Sermons

Summary: See God As He Is 1) Awesomely Holy 2) Totally Forgiving; 3) Mightily Motivating

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Do you know what an ultra violet camera does? A UV camera can record the spectrum of light that we can’t see with our naked eyes. Inspectors use UV cameras to look for gas leaks at refineries lest the gasses escape unnoticed and harm the surrounding environment.

It’s not just refinery gas leaks that are normally invisible, God is invisible too. But even UV cameras can’t help us see God. From time to time though God did reveal himself. One such person that saw God was the prophet Isaiah. Through Isaiah’s eyes today we’ll get to see God as he is. We’ll learn that he is awesomely holy, totally forgiving, and mightily motivating.

Our sermon text begins with the words: “In the year that King Uzziah died, I saw the Lord…” (Isaiah 6:1a). Notice Isaiah did not say, “Once upon a time,” or “In a galaxy far, far away…” Isaiah ties his vision of the Lord to a real event in history: the death of one of the kings of Judah. In other words the details that I am about to relate to you are fact not fiction.

Well let’s get to it then. Isaiah said he saw the Lord. What did God look like? I don’t know. Isaiah doesn’t tell us. The most he said about God was that he was seated on a throne that was high and exalted and that the train or hem of his robe filled the temple. Isaiah did see angels whom he describes as seraphs, which means something like “burning ones.” These seraphs each had six wings. With two they covered their eyes, with two they covered their feet, and with two they were flying. As they did so they called out to one another with words of praise for God, their voices shaking the whole temple as the sanctuary filled with smoke. At times our choir’s singing has shaken our director but never the walls of this church. That would be something to experience wouldn’t it – a choir that could literally rock this place with its eight-inch concrete walls?

Although Isaiah doesn’t really describe God he doesn’t have to for us to form an accurate impression. The lofty throne, the booming seraphs, and the pungent smoke all tell us that he is awesome. It might be what you think when you see a limo drive by. You may not be able to see the person riding inside but you know that it must be someone of importance – especially if there is a police escort with lights flashing and sirens blaring.

But God is not just awesome; he’s awesomely holy. The seraphs said or sang about God: “Holy, holy, holy is the LORD Almighty; the whole earth is full of his glory” (Isaiah 6:3). What does it mean that God is holy? It means that he is totally set apart, or as we might say today, in a different league than us when it comes to power, wisdom, AND morality. What’s more the seraphs said that God’s glory wasn’t just hovering above Jerusalem; it fills the whole earth including Alberta, Edmonton, St. Albert, your house, your bedroom… God’s holiness is everywhere…even if you can’t see it.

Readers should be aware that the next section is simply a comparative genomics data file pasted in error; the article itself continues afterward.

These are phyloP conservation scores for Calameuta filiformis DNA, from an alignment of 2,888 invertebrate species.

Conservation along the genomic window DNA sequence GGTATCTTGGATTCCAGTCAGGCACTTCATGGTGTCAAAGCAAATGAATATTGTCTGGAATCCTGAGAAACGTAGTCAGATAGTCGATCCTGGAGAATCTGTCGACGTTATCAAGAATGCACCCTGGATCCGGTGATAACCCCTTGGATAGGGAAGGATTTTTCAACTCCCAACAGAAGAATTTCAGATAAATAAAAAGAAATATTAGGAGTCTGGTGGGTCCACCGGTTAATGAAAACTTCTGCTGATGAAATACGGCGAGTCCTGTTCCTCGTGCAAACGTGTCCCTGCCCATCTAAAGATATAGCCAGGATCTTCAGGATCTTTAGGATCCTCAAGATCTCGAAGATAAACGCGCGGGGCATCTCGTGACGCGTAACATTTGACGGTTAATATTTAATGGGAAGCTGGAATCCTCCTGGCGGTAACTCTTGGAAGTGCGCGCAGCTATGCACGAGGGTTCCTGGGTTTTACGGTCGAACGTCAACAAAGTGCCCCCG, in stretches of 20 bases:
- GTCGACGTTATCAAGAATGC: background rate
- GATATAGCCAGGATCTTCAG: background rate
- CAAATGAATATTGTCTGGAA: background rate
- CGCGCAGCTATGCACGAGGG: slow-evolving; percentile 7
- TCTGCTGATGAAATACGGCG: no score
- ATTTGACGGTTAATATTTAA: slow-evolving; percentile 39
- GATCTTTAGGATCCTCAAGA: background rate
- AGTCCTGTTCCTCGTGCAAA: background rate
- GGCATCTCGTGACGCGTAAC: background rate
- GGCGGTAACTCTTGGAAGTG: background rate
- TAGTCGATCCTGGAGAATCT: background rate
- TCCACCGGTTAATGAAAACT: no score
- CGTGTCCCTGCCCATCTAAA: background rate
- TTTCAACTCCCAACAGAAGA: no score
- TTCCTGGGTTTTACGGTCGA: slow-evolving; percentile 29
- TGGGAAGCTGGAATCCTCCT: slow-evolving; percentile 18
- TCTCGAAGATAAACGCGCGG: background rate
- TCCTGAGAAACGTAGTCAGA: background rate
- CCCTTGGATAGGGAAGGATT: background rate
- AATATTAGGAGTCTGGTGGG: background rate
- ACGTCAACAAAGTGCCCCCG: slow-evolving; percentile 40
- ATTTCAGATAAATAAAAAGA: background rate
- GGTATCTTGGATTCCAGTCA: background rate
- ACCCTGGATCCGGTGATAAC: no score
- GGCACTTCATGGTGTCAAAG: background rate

How does that make you feel? I’ll tell you how Isaiah felt. “Woe!” he cried out. Not as in “Whoa, this is awesome,” but “Woe to me! I am ruined! For I am a man of unclean lips, and I live among a people of unclean lips, and my eyes have seen the King, the LORD Almighty” (Isaiah 6:5). Isaiah was scared. His neighbors may have thought him a pretty good guy but the awesomely holy God wasn’t some neighbor with problems of his own. He is holy, holy, holy - the original triple threat. And now Isaiah was standing in the spotlight of this awesomely holy God with no one else to hide behind. Like an ant caught in a magnify-glass-concentrated beam of searing sunlight, Isaiah seemed doomed for destruction.

But I wonder why, of all the body parts, Isaiah confessed: “I am a man of unclean lips”? Would we readily make the same confession or do we think that our white lies, for example, are no more staining than a milk moustache? “So I didn’t tell my teacher or parents the truth about why I didn’t get that assignment finished. Sure, I stretched the truth about why I was late for work. Big deal.” Speaking the truth, the whole truth, is a big deal to the holy, holy, holy, Lord Almighty, for he is Truth. But the thing is we don’t even have to open our lips to make them impure. Just by smiling at a dirty joke, or selfishly frowning when someone asks for a minute of our time we show ourselves to be sinfully unclean as Isaiah confessed to be.

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